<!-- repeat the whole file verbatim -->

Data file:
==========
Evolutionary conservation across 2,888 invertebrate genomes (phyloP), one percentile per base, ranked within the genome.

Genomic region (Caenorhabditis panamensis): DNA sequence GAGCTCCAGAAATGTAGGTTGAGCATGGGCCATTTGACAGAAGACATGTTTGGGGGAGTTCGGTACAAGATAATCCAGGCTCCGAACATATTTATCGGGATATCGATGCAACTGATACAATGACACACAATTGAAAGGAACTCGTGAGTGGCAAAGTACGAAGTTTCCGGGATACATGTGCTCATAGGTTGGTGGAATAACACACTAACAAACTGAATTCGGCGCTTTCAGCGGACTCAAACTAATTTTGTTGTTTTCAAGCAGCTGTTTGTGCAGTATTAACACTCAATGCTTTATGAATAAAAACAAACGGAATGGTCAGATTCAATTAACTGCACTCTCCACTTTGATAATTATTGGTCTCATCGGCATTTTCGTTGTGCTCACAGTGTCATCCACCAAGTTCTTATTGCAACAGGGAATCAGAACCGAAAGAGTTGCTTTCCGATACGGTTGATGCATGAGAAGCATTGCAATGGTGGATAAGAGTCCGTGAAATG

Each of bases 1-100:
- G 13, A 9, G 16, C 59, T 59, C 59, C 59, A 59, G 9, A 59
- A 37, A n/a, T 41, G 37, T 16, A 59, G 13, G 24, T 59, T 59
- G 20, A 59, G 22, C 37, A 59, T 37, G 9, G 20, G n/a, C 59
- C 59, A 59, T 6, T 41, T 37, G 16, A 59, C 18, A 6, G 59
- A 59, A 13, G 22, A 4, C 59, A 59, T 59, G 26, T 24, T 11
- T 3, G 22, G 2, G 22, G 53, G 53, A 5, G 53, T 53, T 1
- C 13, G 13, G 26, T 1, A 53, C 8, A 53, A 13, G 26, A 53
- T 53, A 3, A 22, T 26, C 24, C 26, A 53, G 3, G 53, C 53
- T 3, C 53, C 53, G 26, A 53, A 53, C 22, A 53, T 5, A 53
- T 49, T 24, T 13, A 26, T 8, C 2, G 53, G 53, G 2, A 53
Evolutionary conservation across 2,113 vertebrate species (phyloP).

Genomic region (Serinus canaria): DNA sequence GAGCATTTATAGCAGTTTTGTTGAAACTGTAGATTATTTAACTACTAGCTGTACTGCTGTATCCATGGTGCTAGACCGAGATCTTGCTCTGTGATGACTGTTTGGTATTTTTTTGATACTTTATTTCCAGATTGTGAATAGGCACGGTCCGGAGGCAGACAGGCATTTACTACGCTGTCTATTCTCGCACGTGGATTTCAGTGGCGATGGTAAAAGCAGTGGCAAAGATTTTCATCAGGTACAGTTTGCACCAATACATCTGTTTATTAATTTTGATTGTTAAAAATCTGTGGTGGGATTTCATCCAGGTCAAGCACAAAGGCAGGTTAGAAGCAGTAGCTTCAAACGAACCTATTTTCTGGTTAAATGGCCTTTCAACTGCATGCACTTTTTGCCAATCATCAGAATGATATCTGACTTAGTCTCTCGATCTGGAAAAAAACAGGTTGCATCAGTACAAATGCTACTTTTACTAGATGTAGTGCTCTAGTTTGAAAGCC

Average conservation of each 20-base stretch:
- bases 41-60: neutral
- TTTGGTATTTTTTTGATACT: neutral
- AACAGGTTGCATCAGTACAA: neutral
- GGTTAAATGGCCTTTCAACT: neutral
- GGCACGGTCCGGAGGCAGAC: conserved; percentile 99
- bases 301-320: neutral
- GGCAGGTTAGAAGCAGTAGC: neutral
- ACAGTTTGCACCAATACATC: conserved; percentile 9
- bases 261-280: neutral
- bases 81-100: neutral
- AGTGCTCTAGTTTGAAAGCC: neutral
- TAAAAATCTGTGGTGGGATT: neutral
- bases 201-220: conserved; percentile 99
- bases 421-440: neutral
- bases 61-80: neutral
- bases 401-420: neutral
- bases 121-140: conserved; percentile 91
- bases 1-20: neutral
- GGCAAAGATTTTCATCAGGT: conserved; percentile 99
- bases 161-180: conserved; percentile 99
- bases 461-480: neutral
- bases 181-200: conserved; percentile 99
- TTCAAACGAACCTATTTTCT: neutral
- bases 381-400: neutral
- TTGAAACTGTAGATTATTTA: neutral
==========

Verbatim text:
Evolutionary conservation across 2,888 invertebrate genomes (phyloP), one percentile per base, ranked within the genome.

Genomic region (Caenorhabditis panamensis): DNA sequence GAGCTCCAGAAATGTAGGTTGAGCATGGGCCATTTGACAGAAGACATGTTTGGGGGAGTTCGGTACAAGATAATCCAGGCTCCGAACATATTTATCGGGATATCGATGCAACTGATACAATGACACACAATTGAAAGGAACTCGTGAGTGGCAAAGTACGAAGTTTCCGGGATACATGTGCTCATAGGTTGGTGGAATAACACACTAACAAACTGAATTCGGCGCTTTCAGCGGACTCAAACTAATTTTGTTGTTTTCAAGCAGCTGTTTGTGCAGTATTAACACTCAATGCTTTATGAATAAAAACAAACGGAATGGTCAGATTCAATTAACTGCACTCTCCACTTTGATAATTATTGGTCTCATCGGCATTTTCGTTGTGCTCACAGTGTCATCCACCAAGTTCTTATTGCAACAGGGAATCAGAACCGAAAGAGTTGCTTTCCGATACGGTTGATGCATGAGAAGCATTGCAATGGTGGATAAGAGTCCGTGAAATG

Each of bases 1-100:
- G 13, A 9, G 16, C 59, T 59, C 59, C 59, A 59, G 9, A 59
- A 37, A n/a, T 41, G 37, T 16, A 59, G 13, G 24, T 59, T 59
- G 20, A 59, G 22, C 37, A 59, T 37, G 9, G 20, G n/a, C 59
- C 59, A 59, T 6, T 41, T 37, G 16, A 59, C 18, A 6, G 59
- A 59, A 13, G 22, A 4, C 59, A 59, T 59, G 26, T 24, T 11
- T 3, G 22, G 2, G 22, G 53, G 53, A 5, G 53, T 53, T 1
- C 13, G 13, G 26, T 1, A 53, C 8, A 53, A 13, G 26, A 53
- T 53, A 3, A 22, T 26, C 24, C 26, A 53, G 3, G 53, C 53
- T 3, C 53, C 53, G 26, A 53, A 53, C 22, A 53, T 5, A 53
- T 49, T 24, T 13, A 26, T 8, C 2, G 53, G 53, G 2, A 53
Evolutionary conservation across 2,113 vertebrate species (phyloP).

Genomic region (Serinus canaria): DNA sequence GAGCATTTATAGCAGTTTTGTTGAAACTGTAGATTATTTAACTACTAGCTGTACTGCTGTATCCATGGTGCTAGACCGAGATCTTGCTCTGTGATGACTGTTTGGTATTTTTTTGATACTTTATTTCCAGATTGTGAATAGGCACGGTCCGGAGGCAGACAGGCATTTACTACGCTGTCTATTCTCGCACGTGGATTTCAGTGGCGATGGTAAAAGCAGTGGCAAAGATTTTCATCAGGTACAGTTTGCACCAATACATCTGTTTATTAATTTTGATTGTTAAAAATCTGTGGTGGGATTTCATCCAGGTCAAGCACAAAGGCAGGTTAGAAGCAGTAGCTTCAAACGAACCTATTTTCTGGTTAAATGGCCTTTCAACTGCATGCACTTTTTGCCAATCATCAGAATGATATCTGACTTAGTCTCTCGATCTGGAAAAAAACAGGTTGCATCAGTACAAATGCTACTTTTACTAGATGTAGTGCTCTAGTTTGAAAGCC

Average conservation of each 20-base stretch:
- bases 41-60: neutral
- TTTGGTATTTTTTTGATACT: neutral
- AACAGGTTGCATCAGTACAA: neutral
- GGTTAAATGGCCTTTCAACT: neutral
- GGCACGGTCCGGAGGCAGAC: conserved; percentile 99
- bases 301-320: neutral
- GGCAGGTTAGAAGCAGTAGC: neutral
- ACAGTTTGCACCAATACATC: conserved; percentile 9
- bases 261-280: neutral
- bases 81-100: neutral
- AGTGCTCTAGTTTGAAAGCC: neutral
- TAAAAATCTGTGGTGGGATT: neutral
- bases 201-220: conserved; percentile 99
- bases 421-440: neutral
- bases 61-80: neutral
- bases 401-420: neutral
- bases 121-140: conserved; percentile 91
- bases 1-20: neutral
- GGCAAAGATTTTCATCAGGT: conserved; percentile 99
- bases 161-180: conserved; percentile 99
- bases 461-480: neutral
- bases 181-200: conserved; percentile 99
- TTCAAACGAACCTATTTTCT: neutral
- bases 381-400: neutral
- TTGAAACTGTAGATTATTTA: neutral